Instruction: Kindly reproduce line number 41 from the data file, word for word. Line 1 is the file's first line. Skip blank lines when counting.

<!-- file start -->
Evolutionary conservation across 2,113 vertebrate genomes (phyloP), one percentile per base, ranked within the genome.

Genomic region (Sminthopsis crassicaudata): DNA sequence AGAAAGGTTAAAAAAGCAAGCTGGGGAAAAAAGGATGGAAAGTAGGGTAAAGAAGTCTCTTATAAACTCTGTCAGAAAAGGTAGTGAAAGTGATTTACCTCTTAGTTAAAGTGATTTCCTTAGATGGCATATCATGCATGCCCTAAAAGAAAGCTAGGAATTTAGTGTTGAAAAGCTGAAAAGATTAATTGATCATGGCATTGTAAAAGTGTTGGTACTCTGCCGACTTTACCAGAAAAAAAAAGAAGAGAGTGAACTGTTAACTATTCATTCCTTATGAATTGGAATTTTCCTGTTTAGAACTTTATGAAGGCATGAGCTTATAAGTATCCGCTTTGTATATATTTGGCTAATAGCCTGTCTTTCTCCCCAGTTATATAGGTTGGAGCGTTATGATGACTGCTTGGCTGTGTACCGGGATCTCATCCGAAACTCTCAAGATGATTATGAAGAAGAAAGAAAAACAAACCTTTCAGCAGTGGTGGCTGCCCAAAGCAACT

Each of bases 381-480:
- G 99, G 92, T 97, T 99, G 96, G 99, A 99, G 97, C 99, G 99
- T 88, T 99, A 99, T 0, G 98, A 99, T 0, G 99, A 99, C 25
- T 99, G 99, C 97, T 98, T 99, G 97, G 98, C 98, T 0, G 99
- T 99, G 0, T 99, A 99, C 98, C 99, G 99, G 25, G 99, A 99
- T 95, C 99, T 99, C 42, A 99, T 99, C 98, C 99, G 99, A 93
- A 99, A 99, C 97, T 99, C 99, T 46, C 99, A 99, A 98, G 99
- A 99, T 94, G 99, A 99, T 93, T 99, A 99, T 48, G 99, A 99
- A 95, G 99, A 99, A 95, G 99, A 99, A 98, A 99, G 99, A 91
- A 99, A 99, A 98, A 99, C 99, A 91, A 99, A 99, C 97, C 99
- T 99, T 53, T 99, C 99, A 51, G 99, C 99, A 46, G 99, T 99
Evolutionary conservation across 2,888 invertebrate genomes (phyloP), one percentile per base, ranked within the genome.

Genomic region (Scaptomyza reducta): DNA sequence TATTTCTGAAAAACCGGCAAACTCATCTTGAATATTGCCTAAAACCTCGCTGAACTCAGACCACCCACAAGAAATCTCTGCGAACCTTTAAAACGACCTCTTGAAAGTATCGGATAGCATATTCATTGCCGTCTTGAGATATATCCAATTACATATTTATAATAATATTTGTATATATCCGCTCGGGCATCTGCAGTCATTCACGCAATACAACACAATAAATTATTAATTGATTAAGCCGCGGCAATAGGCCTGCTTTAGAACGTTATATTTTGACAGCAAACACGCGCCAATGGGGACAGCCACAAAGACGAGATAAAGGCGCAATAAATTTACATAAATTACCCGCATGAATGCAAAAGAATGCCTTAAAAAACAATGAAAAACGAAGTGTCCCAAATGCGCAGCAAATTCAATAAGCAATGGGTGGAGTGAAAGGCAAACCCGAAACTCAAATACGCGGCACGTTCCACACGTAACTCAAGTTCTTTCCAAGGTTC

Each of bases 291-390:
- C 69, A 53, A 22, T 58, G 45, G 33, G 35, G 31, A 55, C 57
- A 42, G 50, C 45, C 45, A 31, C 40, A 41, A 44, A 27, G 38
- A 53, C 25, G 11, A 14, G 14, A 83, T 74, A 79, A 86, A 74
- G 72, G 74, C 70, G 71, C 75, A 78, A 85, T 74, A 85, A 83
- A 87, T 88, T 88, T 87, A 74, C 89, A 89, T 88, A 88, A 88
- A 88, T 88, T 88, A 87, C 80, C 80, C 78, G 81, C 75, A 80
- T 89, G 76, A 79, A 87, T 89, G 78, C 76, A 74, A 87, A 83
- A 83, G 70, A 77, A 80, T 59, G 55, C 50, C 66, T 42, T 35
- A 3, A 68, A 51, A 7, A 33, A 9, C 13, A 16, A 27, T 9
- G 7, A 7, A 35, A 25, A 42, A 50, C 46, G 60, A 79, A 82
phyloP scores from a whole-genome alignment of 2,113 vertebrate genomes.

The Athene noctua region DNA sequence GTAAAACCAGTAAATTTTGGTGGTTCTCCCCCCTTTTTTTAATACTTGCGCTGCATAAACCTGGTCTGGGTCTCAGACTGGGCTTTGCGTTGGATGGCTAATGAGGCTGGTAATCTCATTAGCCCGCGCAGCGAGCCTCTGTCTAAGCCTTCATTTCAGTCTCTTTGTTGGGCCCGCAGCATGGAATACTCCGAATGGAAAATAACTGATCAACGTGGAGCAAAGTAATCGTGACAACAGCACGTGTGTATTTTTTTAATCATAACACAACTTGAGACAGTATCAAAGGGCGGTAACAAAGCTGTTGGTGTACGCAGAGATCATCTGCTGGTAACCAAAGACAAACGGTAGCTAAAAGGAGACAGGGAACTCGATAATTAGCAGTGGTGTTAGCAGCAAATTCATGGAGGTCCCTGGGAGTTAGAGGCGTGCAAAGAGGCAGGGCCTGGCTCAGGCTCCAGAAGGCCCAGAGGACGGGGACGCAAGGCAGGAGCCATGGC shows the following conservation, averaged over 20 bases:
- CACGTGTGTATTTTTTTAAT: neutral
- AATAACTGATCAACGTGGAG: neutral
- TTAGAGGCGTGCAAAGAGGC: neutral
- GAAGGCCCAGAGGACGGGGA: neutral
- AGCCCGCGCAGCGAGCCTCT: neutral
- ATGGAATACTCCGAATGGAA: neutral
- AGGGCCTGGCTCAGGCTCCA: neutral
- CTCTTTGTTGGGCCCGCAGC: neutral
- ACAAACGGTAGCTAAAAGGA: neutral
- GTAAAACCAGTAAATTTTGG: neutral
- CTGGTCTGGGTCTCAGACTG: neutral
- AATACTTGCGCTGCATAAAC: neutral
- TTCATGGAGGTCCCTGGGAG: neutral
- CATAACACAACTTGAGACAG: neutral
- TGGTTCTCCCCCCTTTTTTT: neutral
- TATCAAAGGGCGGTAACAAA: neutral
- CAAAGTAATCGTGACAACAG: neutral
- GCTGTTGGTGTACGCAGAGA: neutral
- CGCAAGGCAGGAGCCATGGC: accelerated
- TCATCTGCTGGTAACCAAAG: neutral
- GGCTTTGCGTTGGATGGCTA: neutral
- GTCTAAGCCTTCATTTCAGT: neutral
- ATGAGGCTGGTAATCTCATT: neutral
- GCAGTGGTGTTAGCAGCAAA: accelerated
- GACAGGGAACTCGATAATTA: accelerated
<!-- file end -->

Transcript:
- TTCATGGAGGTCCCTGGGAG: neutral